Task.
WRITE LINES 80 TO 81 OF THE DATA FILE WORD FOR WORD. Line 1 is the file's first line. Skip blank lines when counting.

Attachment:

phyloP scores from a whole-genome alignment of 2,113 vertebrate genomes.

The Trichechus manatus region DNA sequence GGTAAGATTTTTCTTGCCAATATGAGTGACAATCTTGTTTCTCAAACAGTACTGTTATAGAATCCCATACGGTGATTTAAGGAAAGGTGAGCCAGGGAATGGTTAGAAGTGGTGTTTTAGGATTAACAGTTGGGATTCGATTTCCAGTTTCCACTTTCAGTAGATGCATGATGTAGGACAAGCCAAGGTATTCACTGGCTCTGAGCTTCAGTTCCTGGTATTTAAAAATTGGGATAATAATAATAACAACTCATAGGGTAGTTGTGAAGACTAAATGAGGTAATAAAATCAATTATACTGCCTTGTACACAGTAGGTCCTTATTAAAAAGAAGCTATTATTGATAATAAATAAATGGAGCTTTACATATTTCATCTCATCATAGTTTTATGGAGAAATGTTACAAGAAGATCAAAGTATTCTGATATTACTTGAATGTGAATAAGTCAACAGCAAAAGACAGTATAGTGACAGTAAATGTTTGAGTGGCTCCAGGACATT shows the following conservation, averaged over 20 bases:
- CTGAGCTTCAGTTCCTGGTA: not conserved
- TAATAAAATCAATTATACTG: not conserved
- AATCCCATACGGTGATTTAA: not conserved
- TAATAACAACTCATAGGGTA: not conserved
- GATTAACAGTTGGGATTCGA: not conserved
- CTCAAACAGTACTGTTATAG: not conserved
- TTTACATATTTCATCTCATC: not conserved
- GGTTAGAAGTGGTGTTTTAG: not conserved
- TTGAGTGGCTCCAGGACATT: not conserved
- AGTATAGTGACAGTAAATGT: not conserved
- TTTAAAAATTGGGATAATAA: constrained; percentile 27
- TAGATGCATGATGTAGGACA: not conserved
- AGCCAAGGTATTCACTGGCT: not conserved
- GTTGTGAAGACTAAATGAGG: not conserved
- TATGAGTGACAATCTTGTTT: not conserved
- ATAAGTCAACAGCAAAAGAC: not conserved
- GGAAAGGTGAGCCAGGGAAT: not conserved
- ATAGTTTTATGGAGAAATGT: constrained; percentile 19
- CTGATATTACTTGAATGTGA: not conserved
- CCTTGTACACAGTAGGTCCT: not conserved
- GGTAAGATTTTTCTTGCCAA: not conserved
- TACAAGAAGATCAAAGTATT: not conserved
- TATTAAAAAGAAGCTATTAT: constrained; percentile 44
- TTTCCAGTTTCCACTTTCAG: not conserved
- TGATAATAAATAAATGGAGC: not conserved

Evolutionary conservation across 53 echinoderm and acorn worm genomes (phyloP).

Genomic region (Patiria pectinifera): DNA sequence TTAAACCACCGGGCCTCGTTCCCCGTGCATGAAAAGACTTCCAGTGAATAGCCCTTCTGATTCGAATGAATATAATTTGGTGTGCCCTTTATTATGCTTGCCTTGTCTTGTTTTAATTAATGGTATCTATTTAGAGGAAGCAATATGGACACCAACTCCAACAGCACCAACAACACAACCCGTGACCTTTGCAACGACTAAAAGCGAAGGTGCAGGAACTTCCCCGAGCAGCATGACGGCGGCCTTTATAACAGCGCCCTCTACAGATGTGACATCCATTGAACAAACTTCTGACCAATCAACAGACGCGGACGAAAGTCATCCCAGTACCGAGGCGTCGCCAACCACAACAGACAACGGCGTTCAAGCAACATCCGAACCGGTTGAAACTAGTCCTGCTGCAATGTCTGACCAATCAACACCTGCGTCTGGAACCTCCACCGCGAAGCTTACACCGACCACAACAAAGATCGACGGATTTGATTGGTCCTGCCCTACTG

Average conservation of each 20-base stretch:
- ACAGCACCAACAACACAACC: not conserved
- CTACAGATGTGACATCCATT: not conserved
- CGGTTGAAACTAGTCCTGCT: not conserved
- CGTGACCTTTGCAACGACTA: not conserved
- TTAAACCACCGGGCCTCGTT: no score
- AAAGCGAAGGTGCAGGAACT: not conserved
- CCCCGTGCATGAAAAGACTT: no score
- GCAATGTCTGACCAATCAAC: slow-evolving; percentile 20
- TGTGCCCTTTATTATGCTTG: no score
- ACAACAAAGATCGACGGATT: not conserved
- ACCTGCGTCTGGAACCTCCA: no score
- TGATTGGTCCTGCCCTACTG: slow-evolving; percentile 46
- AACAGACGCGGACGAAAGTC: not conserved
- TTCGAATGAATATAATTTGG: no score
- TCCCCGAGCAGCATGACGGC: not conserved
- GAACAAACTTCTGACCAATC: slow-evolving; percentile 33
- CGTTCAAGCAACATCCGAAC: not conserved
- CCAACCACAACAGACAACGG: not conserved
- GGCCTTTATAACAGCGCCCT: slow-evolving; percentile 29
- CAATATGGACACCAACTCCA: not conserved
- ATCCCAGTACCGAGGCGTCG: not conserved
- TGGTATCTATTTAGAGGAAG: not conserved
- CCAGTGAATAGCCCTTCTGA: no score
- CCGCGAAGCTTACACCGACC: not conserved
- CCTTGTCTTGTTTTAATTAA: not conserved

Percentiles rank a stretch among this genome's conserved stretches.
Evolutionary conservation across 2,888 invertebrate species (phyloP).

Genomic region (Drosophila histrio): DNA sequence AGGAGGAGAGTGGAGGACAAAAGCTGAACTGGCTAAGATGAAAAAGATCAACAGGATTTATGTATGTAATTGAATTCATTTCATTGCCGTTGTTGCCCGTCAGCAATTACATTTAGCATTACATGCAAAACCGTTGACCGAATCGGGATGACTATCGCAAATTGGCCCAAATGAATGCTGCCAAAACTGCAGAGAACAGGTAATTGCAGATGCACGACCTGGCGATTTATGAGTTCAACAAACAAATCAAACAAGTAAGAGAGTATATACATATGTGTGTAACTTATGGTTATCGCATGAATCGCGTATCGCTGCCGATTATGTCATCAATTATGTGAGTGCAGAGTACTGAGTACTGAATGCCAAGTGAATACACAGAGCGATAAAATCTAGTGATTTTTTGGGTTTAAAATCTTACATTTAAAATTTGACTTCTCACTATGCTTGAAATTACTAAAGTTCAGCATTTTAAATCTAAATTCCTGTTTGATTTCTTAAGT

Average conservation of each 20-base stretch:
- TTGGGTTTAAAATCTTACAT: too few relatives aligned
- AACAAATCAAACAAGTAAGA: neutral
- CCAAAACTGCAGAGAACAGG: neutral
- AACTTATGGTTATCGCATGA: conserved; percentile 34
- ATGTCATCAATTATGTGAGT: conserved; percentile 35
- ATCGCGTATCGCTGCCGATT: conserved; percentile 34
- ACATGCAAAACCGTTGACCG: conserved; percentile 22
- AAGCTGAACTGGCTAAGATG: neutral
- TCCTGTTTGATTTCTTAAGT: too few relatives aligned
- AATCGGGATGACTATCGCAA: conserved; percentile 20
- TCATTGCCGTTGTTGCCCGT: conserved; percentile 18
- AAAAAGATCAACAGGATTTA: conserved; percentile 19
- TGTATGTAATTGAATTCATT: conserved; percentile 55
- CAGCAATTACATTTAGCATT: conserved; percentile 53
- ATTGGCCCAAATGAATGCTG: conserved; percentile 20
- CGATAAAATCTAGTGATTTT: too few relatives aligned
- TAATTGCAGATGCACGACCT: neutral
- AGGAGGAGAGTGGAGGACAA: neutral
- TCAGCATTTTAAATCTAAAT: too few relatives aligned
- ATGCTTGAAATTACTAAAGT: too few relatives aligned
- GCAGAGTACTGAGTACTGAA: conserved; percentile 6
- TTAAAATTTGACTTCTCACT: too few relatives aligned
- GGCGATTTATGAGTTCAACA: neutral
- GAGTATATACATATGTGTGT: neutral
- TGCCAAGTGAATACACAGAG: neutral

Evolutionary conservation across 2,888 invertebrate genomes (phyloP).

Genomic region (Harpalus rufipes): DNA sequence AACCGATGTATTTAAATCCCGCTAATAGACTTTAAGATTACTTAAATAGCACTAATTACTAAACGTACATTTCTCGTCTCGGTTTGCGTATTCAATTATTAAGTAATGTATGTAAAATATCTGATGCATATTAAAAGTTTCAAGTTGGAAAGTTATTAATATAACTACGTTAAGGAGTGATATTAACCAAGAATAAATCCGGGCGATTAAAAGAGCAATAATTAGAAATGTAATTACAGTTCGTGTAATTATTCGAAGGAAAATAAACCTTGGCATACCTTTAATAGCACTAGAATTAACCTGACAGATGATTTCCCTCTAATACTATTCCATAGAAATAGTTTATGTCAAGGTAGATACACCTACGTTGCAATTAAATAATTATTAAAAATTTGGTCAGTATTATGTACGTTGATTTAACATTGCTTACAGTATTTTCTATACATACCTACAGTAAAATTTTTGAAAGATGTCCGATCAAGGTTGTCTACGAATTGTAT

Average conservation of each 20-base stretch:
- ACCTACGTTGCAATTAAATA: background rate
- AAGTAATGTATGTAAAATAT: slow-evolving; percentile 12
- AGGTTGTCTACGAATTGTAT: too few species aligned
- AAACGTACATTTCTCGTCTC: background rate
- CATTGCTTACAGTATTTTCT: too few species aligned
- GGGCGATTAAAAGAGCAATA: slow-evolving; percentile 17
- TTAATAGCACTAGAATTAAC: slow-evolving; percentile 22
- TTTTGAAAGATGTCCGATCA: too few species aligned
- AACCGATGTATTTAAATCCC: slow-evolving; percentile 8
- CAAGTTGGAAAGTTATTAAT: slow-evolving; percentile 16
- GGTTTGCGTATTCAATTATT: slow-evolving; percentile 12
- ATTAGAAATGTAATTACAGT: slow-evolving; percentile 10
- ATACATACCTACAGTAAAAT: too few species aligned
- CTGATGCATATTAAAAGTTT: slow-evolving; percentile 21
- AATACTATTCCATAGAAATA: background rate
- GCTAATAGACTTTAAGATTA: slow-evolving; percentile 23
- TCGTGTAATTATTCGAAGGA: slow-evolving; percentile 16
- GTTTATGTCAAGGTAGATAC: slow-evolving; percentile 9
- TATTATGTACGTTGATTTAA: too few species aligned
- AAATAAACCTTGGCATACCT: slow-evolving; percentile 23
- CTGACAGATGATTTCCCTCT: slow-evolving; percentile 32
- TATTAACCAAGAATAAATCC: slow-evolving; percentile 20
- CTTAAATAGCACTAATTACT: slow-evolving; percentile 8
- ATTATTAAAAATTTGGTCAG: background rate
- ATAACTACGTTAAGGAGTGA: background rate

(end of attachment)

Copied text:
- GCAGAGTACTGAGTACTGAA: conserved; percentile 6
- TTAAAATTTGACTTCTCACT: too few relatives aligned